The Irish Film Board announces a new slate of productions
- The national film agency of the Republic of Ireland has officially published its slate of supported productions for 2018
The Irish Film Board, the country’s national film agency and main film-funding body, has recorded a 58% increase in its supported production output within the last two years, reaching €84 million in 2017. Several strategic initiatives have driven the steady growth of the local industry, such as the female creative talent support scheme, the regional funding schemes, Screen Training Ireland's activities, and the joint funding programmes established with TG4, RTÉ and the Broadcasting Authority of Ireland.
The Irish film industry is now flourishing and employs about 15,000 people. The regional funding schemes have facilitated the development of the industry outside of Dublin and its surroundings, bringing new domestic and international projects to Cork, Galway, Limerick, Kilkenny and Roscommon. On the whole, in 2017 and into 2018, extra-Dublin production output will reach €46.7 million. The funding strategies of the board, however, may be revised in the coming months, after the publication of a state-commissioned report compiled by Olsberg SPI, a London-based consultancy firm that specialises in providing public and private bodies with long-term roadmaps and solutions to sustainably develop their creative industries.
The new 2018 slate of productions includes 16 Irish features, five co-productions, five animated films for TV, 21 short films, 13 documentary movies and one international TV series.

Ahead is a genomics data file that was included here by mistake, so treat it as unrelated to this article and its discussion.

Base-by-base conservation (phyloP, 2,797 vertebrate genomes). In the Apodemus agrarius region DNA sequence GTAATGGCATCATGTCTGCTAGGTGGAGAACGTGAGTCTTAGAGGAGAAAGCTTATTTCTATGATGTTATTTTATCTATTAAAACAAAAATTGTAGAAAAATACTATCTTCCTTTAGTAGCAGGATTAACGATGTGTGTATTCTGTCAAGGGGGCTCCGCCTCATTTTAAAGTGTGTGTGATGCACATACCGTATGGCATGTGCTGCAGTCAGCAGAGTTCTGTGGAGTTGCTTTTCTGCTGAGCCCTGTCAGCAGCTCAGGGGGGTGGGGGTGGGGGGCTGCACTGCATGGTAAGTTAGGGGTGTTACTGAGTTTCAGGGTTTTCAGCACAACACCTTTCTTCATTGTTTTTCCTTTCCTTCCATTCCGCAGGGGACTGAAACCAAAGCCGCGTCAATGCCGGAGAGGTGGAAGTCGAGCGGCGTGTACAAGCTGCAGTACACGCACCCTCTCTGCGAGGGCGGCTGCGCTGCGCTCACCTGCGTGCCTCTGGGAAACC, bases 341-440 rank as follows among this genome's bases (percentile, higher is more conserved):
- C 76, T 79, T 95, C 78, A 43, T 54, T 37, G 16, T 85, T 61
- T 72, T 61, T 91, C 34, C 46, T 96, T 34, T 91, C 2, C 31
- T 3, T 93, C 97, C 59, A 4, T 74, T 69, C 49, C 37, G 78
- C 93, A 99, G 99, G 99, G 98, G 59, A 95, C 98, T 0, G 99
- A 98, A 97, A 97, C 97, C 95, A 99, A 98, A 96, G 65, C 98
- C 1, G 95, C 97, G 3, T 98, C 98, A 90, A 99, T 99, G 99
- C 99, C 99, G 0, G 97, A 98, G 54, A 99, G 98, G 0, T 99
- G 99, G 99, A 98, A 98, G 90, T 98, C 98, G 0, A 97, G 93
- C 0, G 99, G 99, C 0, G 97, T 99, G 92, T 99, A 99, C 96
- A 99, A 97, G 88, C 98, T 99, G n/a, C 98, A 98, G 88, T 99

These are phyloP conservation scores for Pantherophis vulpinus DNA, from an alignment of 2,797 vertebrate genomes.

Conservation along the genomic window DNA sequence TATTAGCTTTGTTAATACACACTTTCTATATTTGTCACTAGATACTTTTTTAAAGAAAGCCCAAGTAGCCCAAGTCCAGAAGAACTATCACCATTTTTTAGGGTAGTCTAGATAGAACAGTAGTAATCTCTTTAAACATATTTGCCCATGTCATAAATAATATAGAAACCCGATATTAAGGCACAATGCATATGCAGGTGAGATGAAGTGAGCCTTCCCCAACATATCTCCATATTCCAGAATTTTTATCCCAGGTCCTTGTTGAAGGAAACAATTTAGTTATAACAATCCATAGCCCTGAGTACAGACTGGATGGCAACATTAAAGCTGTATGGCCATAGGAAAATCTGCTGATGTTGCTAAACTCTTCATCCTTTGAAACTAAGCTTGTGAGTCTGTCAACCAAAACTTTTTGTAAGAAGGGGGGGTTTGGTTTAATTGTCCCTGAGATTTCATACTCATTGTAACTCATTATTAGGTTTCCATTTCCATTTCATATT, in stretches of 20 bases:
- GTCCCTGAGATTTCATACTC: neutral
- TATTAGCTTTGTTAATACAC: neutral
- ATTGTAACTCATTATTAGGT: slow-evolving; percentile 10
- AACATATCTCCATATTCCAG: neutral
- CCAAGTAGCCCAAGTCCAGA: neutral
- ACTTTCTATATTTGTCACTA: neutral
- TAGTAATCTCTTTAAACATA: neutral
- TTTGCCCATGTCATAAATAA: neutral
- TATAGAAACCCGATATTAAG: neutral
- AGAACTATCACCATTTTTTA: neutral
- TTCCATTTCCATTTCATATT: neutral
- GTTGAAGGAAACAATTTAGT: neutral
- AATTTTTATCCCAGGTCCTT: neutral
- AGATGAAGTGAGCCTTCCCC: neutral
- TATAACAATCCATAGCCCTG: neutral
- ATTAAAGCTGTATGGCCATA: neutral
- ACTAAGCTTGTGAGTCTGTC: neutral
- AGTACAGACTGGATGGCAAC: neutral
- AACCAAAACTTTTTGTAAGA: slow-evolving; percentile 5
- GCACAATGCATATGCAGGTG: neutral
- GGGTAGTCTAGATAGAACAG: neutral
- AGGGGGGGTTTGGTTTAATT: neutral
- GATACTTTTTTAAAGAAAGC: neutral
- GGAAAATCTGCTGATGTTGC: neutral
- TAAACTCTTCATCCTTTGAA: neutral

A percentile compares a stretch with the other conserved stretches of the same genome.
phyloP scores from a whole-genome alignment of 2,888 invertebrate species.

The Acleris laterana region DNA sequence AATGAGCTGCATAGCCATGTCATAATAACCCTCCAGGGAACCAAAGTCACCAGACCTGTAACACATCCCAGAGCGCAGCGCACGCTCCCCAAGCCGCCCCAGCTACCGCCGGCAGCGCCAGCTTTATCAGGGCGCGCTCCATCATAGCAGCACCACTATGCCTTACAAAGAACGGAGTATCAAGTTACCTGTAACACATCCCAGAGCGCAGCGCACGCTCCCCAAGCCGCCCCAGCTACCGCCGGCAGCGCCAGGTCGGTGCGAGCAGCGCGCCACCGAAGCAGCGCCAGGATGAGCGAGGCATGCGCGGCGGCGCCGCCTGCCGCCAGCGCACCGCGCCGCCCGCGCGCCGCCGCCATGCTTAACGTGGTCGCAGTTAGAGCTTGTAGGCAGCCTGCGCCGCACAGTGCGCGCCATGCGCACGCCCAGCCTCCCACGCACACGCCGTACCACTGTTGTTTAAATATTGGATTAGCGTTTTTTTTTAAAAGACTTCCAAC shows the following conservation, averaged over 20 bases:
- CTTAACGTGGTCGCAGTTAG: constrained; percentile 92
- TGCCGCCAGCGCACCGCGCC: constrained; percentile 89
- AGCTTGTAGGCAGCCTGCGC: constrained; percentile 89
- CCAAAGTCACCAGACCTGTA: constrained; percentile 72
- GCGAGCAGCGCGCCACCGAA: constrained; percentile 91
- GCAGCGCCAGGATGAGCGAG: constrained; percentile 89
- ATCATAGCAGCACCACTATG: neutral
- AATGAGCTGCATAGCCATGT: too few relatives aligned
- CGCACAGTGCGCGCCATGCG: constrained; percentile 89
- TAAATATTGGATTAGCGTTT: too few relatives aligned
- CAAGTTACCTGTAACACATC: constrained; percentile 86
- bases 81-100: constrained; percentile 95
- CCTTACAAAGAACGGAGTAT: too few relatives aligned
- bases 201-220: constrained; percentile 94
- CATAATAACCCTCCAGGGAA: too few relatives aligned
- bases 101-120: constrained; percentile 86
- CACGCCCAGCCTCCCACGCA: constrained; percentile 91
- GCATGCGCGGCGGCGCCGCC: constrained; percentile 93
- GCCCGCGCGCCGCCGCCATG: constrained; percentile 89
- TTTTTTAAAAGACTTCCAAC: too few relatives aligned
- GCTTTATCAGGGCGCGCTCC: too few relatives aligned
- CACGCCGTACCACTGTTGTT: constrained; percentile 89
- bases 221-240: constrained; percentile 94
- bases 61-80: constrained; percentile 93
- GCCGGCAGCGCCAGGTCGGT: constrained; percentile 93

The most notable supported Irish productions include: Carmel Winters' Float Like a Butterfly [+see also:
interview: Carmel Winters
film profile], set in the 1970s, which tells the story of a young Irish traveller girl named Frances; Dave Tynan's Dublin Oldschool, an adaptation of Emmet Kirwan's play of the same name; Mary McGuckian's A Girl from Mogadishu [+see also:
film profile], based on the testimony of Somali social activist Ifrah Ahmed; Hugh O’Conor's debut feature, Metal Heart, which focuses on the life of two sisters who are worlds apart; Tomm Moore's Wolfwalkers [+see also:
film profile]; Sean Mullen's The Overcoat (both of the latter animated films); Lenny Abrahamson's supernatural horror-thriller The Little Stranger [+see also:
film profile], co-produced with the USA, France and the UK; and Chanya Button's Vita & Virginia, co-produced with the UK and based on the true story of the love affair between socialite and popular author Vita Sackville-West and writer Virginia Woolf.
The launch of the new slate of productions sets a new record for the industry, which aims to foster emerging and established Irish talents. In this regard, chair of the IFB Annie Doona explained: “As is evidenced in the wonderfully varied 2018 slate of productions, the definition of ‘Irish film’ continues to evolve and transform, as well as entertain and delight. We strive for this annual showcase of Irish creative talent to be as equal and diverse as possible because supporting a multiplicity of Irish voices is integral to the work of the board. We have made some progress in the implementation of our Six Point Plan on Gender Equality, and we remain committed to achieving all targets set in our strategy in the years ahead. What our audiences see on screen not only reflects society, but challenges, subverts and ultimately transforms it. The screen is a powerful channel.”
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